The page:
Time for a bit of metal, and if you haven’t heard of the band then you’ve probably heard one of their tunes on a film trailer or game soundtrack. This quick, thrashy, brutal instrumental features on Dead Rising 2 during the Snowflake boss battle. If you haven’t played it, then take my word for it – nothing screams “awesome” like the backing track to a former motocross star being mauled by a Bengal tiger in a Vegas-style casino filled with zombies.
Curses! The attempt for this to remain a largely naughty word-free site has kind of failed early in its infancy. A couple of strategic stars will work for the post title, but the video link does contain coarse language and sexual references – right from the start.
Probably best and most widely recognised as the song from the climatic montage of Guy Ritchie’s last good film (ooo, burn) Snatch, this kind of instrumental track from Oasis throbs and swirls with an intense and violent attitude. The voices are recordings taken from Message to Love, the documentary chronicling the disastrous Isle of Wight festival in 1970. Though the song was released in 2000, Message to Love was delayed due to financial difficulties until its premiere in 1995, meaning the release dates for both were only 5 years apart despite a production gap of 30. But you don’t want to hear about all of that, you want to hear Jason Statham talk about pikeys in his Mockney accent, so here you go.
It wouldn’t be a Liverpool-based site without giving some love to Scouse artists in the first five entries of this category! The upbeat and very indie ‘Moving To New York’ was released in 2006 by The Wombats as a follow up single to ‘Let’s Dance To Joy Division.’ All songs of this genre are susceptible to being used in BBC3 and E4 comedies, and this song is no different, playing over the end credits of The Inbetweeners episode where Simon gets felt up by a driving instructor and Will calls a group of people with Down syndrome “arseholes” for bunking in a queue at Thorpe Park. If that’s not the pinnacle of success for an indie band these days then I really don’t know what is.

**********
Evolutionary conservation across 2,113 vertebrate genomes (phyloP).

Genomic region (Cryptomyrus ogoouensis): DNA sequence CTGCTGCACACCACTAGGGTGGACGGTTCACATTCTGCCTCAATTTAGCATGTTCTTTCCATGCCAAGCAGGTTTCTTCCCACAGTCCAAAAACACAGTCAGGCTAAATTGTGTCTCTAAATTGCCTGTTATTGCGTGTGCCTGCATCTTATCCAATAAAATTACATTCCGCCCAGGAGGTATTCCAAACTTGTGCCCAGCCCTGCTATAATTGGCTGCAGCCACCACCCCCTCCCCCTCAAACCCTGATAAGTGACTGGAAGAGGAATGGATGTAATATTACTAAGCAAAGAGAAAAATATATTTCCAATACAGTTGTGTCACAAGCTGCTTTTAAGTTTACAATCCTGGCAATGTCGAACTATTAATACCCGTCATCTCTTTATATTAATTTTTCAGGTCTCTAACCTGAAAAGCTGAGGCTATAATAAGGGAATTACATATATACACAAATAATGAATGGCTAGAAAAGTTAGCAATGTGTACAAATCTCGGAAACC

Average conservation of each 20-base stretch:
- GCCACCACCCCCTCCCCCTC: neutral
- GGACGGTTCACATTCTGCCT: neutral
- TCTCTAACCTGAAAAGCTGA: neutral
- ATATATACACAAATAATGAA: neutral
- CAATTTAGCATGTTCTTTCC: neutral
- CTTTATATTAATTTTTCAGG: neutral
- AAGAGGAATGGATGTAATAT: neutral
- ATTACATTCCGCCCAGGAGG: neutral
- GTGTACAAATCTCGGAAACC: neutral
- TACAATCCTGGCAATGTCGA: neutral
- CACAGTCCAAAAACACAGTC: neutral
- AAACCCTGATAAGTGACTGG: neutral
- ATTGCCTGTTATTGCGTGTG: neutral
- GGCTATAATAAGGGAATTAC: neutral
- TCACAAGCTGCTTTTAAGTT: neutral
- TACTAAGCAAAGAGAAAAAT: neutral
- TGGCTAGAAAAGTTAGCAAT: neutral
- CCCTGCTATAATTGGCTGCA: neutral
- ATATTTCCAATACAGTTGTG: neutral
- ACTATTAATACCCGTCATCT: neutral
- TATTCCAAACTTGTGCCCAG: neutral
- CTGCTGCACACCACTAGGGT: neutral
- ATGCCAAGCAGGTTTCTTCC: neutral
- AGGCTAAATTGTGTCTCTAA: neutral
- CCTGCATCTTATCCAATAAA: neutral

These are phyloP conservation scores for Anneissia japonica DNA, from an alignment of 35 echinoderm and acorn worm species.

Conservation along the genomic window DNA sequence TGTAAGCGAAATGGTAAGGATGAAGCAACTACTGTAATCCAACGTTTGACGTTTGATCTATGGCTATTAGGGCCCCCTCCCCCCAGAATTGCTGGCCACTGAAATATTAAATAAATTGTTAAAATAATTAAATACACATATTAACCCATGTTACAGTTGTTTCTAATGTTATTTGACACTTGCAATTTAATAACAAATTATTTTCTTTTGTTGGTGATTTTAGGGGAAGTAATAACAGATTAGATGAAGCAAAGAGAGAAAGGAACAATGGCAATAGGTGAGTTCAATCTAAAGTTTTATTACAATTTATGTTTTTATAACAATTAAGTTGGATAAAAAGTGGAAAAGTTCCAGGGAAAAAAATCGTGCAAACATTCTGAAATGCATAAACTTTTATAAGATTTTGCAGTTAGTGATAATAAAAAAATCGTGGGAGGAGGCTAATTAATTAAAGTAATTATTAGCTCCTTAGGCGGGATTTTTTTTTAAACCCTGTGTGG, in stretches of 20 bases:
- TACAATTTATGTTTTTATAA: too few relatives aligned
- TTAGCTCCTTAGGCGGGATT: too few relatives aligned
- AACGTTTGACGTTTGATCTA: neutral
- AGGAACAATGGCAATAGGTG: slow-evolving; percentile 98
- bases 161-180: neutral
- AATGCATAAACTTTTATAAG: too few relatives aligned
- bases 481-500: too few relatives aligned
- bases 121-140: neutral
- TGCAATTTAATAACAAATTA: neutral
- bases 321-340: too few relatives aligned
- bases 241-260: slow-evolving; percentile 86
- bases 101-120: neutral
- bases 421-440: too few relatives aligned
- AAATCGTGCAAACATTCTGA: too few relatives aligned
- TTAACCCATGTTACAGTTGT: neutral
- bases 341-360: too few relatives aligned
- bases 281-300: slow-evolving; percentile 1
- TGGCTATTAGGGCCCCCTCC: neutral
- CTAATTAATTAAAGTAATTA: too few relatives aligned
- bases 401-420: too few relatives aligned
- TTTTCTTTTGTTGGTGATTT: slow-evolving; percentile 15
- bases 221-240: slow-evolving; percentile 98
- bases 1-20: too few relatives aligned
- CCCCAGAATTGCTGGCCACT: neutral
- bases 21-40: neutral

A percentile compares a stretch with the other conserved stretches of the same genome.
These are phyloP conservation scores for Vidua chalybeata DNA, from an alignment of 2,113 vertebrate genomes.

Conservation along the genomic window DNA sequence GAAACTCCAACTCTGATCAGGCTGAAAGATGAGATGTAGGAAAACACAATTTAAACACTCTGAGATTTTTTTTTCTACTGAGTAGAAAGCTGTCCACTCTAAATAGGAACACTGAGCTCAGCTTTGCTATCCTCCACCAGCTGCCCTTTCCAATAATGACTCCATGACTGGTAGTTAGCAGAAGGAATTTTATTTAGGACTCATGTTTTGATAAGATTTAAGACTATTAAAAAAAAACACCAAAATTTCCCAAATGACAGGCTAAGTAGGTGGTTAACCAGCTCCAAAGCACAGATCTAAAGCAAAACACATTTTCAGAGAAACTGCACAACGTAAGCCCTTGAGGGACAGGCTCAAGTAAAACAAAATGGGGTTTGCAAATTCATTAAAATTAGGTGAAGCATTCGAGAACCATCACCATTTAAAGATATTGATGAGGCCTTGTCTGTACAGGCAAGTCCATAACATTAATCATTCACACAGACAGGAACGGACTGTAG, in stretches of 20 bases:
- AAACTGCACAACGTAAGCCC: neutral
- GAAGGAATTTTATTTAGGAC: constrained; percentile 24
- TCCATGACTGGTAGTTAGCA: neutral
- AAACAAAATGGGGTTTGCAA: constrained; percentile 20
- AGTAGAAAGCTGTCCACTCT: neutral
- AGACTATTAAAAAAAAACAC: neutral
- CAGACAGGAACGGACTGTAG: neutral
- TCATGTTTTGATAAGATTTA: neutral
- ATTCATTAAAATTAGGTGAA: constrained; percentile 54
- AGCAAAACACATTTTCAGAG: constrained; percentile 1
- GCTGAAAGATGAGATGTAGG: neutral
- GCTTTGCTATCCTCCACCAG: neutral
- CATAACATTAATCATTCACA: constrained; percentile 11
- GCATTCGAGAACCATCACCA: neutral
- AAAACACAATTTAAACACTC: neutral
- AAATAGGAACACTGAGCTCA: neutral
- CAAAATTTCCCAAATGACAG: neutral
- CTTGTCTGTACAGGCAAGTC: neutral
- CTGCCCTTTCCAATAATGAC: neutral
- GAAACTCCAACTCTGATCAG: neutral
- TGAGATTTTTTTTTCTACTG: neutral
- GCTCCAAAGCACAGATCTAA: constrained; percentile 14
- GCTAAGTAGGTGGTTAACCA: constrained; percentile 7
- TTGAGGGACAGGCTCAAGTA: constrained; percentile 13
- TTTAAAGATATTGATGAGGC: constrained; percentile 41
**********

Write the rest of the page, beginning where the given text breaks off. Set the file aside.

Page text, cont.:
If there’s one song that absolutely guarantees people obeying the instructions in its title immediately upon hearing it, then it’s probably this one. House of Pain’s 1992 record ‘Jump Around’ wasn’t actually that much of a smash hit in the UK until it was re-released in 1993. Even then it only got to #8 in the charts, but after years of hearing that distinctive brass fanfare in a drunken, susceptible state, precipitating an uncoordinated collective frenzy of bounding around dancefloors all over the country, the British public now holds the song close to their hearts.
During my work-daily eight hour sessions listening to Juice FM in work, I’ve got onto something a bit weird. There are a couple of pop songs out there now that seem to basically be, or at least contain, nursery rhymes? Maybe I’m slow off the mark but here are my findings thus far…
Baa Baa Black Sheep, anyone? And of course…
Get onto the second verse. Twinkle twinkle?
Are there any more nursery songs lurking out there?
Surely there has never been a more fun and pointless music video than this? Los Angeles Marriott? Check. A flying Christopher Walken? Check. Amazingly random dance routine? Check. Recorded in 2000 and released on 23rd April 2001, the video alone won six MTV awards. Directed by the renowned Spike Jonze and featuring the unmistakable sound of one Mister F. Slim, there aren’t many more ways this video could be more awesome.